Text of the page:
Whether you are a cross-border worker or resident, salaried or self-employed, any paid work you do in Luxembourg makes you a taxpayer. But when does your tax return have to be filed? Many rumours abound so it is a good idea to be aware of the rules for filing tax returns.
First of all, be aware that in some cases you do not have to return a return, regardless of whether you are resident or non-resident. This does not mean that you pay nothing to the state, but that the withholding tax on your income is sufficient, and that you do not believe you have any extraordinary or deductible expenses to declare in order to lighten your tax burden. Is this the case for you? Simply put, since the 2018 tax year, only taxpayers in tax class 1 and 1a (residents and non-residents) who receive only one form of remuneration subject to withholding tax and have a taxable income that is less than €100,000 are exempt from filling out a tax return. Since Article 157(a) has been amended, non-resident tax class 2 taxpayers must file a tax return in Luxembourg to remain in tax class 2, otherwise they will have to switch back to tax class 1.
For all other taxpayers, the question is not so much whether to file a return, but rather when? The basic principle is that a tax return must always be filed for the previous year e.g. this year, you are declaring last year’s earnings, while your current year’s earnings will be declared next year.
In February, you will receive a paper form by post (model 100 F or D depending on the language you choose), or an invitation to download and complete the tax return form online.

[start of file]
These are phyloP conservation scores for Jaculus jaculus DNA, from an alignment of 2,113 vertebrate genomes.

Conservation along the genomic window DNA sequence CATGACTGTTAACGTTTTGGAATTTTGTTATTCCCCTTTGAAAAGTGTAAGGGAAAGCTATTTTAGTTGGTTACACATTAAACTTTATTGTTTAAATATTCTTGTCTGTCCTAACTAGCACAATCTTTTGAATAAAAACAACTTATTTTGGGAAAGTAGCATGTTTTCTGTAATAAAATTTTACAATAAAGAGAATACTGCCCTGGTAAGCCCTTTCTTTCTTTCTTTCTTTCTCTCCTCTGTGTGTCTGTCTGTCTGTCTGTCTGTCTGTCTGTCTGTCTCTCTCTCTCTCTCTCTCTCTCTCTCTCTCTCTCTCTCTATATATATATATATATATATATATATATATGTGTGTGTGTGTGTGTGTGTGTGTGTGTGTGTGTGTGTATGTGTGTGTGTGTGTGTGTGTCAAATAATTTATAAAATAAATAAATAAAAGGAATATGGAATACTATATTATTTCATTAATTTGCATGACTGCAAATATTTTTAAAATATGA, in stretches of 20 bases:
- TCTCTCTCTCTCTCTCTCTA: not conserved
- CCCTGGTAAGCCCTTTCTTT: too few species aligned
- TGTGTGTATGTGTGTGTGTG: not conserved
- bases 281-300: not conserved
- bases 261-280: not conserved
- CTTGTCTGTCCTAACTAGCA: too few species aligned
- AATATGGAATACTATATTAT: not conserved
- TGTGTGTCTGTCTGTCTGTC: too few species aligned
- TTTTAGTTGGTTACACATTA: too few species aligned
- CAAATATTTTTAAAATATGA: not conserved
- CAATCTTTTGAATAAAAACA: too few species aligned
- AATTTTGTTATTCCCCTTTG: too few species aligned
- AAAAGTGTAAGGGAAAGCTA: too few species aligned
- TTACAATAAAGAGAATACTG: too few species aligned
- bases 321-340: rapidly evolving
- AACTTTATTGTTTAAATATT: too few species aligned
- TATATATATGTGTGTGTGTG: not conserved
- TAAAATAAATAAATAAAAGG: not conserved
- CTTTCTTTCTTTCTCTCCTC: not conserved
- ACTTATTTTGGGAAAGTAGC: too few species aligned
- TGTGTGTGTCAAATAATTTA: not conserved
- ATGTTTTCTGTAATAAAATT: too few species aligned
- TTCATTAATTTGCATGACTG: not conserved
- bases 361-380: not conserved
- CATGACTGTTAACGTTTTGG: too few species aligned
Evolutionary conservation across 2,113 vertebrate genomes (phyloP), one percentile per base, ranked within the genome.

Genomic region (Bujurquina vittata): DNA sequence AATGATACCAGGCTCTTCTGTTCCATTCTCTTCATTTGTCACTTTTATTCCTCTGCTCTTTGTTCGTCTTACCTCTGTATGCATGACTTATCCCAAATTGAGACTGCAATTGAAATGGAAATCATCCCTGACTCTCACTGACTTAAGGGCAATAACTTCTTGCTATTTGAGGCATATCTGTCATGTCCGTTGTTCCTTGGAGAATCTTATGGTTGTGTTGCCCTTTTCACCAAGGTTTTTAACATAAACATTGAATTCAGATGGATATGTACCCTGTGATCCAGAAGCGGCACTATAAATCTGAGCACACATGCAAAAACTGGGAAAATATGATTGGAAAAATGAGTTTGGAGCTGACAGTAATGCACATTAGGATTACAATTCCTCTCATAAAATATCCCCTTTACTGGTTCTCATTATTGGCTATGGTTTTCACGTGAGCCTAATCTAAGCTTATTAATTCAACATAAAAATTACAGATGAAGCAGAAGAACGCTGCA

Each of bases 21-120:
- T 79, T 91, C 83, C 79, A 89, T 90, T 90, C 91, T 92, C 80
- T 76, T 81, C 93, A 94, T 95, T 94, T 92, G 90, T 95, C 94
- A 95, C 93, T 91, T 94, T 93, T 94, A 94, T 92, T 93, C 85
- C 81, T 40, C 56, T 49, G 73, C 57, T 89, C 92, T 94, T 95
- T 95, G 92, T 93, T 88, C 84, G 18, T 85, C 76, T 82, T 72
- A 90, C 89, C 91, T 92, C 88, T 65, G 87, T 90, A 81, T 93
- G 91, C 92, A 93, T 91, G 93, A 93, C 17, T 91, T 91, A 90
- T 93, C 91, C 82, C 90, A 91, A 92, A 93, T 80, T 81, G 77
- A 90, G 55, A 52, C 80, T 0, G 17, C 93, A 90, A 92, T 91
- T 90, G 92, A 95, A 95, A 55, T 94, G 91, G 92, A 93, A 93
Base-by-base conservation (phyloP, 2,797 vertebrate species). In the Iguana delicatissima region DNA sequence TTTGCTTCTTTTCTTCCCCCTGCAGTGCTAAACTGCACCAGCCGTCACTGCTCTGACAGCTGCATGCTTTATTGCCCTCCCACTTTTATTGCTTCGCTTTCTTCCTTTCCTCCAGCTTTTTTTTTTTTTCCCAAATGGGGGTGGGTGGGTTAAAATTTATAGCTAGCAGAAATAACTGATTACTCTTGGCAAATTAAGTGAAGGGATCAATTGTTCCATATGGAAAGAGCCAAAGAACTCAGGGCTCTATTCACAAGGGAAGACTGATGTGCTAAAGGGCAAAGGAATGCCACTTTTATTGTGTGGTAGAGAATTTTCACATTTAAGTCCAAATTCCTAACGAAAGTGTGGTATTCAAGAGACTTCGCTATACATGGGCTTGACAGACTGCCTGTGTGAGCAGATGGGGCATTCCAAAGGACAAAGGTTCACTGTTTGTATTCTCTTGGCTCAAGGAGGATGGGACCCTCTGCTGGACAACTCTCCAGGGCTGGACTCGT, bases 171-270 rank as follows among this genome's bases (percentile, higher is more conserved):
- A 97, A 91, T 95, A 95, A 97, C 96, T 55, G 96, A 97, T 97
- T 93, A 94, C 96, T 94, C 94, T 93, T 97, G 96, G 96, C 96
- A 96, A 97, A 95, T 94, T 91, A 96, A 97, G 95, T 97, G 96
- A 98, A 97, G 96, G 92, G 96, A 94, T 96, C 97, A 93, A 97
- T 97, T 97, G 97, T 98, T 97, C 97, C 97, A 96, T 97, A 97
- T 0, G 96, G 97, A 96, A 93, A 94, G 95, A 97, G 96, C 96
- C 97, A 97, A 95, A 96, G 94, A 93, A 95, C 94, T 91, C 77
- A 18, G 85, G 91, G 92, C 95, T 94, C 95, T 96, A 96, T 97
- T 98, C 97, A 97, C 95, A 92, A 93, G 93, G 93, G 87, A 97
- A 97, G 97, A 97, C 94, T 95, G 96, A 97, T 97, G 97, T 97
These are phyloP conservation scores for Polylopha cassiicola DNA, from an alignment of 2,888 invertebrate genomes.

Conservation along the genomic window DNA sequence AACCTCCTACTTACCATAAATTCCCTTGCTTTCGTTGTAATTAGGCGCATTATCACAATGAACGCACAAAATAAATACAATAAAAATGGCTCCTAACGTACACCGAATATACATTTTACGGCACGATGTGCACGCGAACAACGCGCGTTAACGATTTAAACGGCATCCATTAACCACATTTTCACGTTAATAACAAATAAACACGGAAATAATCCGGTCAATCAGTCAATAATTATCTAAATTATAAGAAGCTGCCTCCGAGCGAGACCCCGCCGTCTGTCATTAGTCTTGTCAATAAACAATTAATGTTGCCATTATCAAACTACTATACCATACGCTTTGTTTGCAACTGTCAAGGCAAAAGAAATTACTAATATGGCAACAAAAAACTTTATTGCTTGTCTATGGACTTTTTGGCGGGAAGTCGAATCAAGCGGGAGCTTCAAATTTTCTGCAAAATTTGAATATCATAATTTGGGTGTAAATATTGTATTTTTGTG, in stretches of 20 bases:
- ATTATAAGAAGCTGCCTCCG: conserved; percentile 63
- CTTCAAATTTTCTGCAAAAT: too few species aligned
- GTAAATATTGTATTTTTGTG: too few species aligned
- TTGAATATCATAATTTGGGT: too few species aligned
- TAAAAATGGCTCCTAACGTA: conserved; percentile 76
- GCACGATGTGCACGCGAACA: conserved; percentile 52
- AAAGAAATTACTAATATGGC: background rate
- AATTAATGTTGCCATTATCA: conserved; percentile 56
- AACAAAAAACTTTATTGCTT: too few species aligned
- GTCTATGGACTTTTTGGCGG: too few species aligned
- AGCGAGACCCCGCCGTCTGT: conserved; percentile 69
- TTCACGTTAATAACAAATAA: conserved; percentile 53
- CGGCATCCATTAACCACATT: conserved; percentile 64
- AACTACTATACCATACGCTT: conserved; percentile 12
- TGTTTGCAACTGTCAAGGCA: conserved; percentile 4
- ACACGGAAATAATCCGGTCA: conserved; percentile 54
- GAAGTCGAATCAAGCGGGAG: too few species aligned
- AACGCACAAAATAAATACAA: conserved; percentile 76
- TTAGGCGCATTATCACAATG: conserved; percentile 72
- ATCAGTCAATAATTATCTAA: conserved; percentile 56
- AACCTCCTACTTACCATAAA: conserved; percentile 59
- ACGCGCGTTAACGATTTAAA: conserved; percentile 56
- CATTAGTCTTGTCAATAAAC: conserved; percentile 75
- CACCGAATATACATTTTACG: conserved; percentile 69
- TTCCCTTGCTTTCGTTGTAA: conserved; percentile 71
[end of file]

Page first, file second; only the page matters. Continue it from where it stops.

For taxpayers who are required to complete a return, this document must be completed, signed and returned by 31 March. Exceptionally, the declaration for the year 2020 can be made until the end of June 2021. In the case of collective taxation, both taxpayers must sign the document. Although official, this date is not routinely applied, except in “pure individual taxation” application for married persons or “with reallocation” for married persons or under partnership. In the case of income tax, you may request an extension of the filing deadline from your nearest Direct Taxation Authority (ACD) branch. To do this, submit the reasons for your request by fax or post.
Do not try to save time for no reason. As guichet.lu notes, “in case of non-compliance with the stated deadlines, a tax surcharge, interest on arrears or a penalty payment may be applied by the tax authorities”. In case of late delivery, be aware that in addition to possible penalties, it will take longer to process your return. Obviously this is not ideal if you want to claim back a portion of the taxes you have paid.
In any case, for latecomers and for taxpayers who are not required to file a tax return, but who wish to do so in order to benefit from tax deductions, the final deadline is 31 December.
NB: If you are a CEO, you have other tax obligations and accordingly a variety of deadlines to keep in mind.